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Ecclesiastical Region of Sardinia


I - The origins

The news of the oldest Christian presence in Sardinia concerns a list of condemned to mines in the south-west of the island, prepared by Vittore bishop of Rome at the request of Marcia, a favorite of the emperor Commodus (180-192) and perhaps Christian, from enclose in a letter of release from the emperor himself; the future pope and martyr Callisto I (217-222) also benefited, deported there not because he was a Christian but was convicted of embezzlement. Of the other pardoned, we only know that that sentence depended on their faith. In 235, under Maximin the Thrace, it was the turn of the Roman bishop Pontian to be confined "to Sardinia, an unhealthy island", where he ceased to live after ferocious mistreatment, in an unspecified locality; a few years later, however, the memory of the site of the tomb allowed the transfer of its remains to Rome. The first attestation in Cagliari of a Christian community equipped with the essential articulations of personnel and ministries, led by its own bishop - the first or first of them, probably arrived from Africa - and active in the propagation of the new faith dates back to 314 over forty years of peace enjoyed by Christianity before the persecution of Diocletian (303-305) favored proselytism initiated by the first heralds - mostly from the areas of Rome and Carthage - also in other urban centers of the coast: this is proved by the martyrs, whose cult dates back to the end of the IV century-beginning of the V: Gavino in Porto Torres (Turris Libisonis), Lussorio in Fordongianus (Forum Traiani), Antioco in Sant'Antioco (Sulci), Efisio in Nora, Saturno in Cagliari ; perhaps later is the cult of Simplicius, although certainly attested "in Sardinia" by the Geronymian, in Olbia. Quintasio of Cagliari was among the approximately forty Western bishops summoned by Constantine to the synod of Arles (314). A greater resonance gave to this see Lucifer (353-370) who, together with the Sardinian Eusebio, bishop of Vercelli, was legate of Pope Liberius, first to Constantius II (353) in Arles and then to the council of Milan (355) for the defense of the Nicene orthodoxy opposed by the emperor. Against Arianism, Lucifer showed irreducible opposition even during the exile to which he was condemned by Constantius (355-361) in the south-eastern periphery of the empire: for the occasion he wrote five fiercely polemical pamphlets. He died around 370.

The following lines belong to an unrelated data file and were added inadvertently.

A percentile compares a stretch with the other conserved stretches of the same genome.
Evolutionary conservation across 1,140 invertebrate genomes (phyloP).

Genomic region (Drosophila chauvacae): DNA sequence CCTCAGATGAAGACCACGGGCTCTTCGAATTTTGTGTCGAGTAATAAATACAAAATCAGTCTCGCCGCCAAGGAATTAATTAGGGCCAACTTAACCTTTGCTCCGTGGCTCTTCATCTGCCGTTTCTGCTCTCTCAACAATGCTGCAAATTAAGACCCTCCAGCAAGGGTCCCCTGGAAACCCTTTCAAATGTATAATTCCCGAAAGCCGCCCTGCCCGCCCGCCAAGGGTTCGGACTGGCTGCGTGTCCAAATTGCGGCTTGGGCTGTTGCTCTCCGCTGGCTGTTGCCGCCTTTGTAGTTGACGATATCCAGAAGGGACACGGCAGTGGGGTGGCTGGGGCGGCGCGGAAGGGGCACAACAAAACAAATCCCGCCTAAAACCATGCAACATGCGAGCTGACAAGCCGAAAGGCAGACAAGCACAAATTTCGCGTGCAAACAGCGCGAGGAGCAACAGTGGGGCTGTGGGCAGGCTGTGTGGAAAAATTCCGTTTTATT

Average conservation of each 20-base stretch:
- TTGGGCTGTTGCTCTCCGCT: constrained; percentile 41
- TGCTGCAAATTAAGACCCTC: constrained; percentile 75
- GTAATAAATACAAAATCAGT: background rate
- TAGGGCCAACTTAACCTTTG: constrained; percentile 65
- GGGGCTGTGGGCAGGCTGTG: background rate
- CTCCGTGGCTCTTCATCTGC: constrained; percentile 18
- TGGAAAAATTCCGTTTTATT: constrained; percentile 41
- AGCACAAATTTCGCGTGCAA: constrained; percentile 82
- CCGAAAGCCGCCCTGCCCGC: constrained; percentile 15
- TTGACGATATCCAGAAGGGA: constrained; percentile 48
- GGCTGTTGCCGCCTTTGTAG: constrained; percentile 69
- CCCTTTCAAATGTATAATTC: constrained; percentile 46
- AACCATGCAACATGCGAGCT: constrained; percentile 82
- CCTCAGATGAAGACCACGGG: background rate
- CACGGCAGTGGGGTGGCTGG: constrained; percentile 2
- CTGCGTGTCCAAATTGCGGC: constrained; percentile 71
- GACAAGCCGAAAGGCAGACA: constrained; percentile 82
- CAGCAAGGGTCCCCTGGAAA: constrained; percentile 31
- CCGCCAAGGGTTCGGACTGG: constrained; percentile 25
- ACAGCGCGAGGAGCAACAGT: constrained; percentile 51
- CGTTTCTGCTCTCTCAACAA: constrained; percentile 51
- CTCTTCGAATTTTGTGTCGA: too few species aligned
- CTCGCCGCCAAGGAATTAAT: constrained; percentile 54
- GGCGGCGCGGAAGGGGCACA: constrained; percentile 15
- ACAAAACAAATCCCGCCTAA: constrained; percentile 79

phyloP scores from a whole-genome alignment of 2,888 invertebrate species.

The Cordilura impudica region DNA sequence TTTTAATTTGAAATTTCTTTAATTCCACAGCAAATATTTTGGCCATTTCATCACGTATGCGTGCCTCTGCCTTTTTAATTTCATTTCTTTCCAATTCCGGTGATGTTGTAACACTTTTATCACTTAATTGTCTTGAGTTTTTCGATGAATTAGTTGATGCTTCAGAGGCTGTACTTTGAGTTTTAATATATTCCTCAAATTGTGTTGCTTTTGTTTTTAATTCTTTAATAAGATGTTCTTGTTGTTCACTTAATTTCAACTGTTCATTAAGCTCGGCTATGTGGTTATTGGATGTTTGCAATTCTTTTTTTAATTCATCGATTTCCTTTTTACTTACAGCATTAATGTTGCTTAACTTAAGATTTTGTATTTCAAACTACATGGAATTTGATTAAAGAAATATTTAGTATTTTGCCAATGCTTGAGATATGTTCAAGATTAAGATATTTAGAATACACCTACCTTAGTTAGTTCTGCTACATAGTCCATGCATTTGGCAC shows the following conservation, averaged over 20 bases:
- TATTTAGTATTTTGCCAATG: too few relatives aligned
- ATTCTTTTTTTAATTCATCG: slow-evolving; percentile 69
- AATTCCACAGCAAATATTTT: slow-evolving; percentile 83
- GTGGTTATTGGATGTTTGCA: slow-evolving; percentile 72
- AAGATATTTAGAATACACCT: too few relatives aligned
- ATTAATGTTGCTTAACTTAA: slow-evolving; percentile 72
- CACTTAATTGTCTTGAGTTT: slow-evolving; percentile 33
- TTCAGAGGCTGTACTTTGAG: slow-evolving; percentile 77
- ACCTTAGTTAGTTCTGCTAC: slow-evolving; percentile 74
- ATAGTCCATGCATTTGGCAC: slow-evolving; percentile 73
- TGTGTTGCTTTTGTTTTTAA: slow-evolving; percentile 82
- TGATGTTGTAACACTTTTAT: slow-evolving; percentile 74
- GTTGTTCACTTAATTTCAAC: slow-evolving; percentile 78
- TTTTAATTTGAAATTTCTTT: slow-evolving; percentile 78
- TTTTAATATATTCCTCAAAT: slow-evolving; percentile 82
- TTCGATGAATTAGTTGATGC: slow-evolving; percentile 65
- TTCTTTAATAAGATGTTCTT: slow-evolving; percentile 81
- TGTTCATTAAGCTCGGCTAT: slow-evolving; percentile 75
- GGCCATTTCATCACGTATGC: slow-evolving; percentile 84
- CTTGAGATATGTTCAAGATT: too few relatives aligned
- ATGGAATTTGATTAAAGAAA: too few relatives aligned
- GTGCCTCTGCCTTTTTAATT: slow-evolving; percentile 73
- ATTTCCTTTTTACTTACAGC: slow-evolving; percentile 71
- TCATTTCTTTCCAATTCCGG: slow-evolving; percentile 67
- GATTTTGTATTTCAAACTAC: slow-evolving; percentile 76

The Artistic / Liturgical Works
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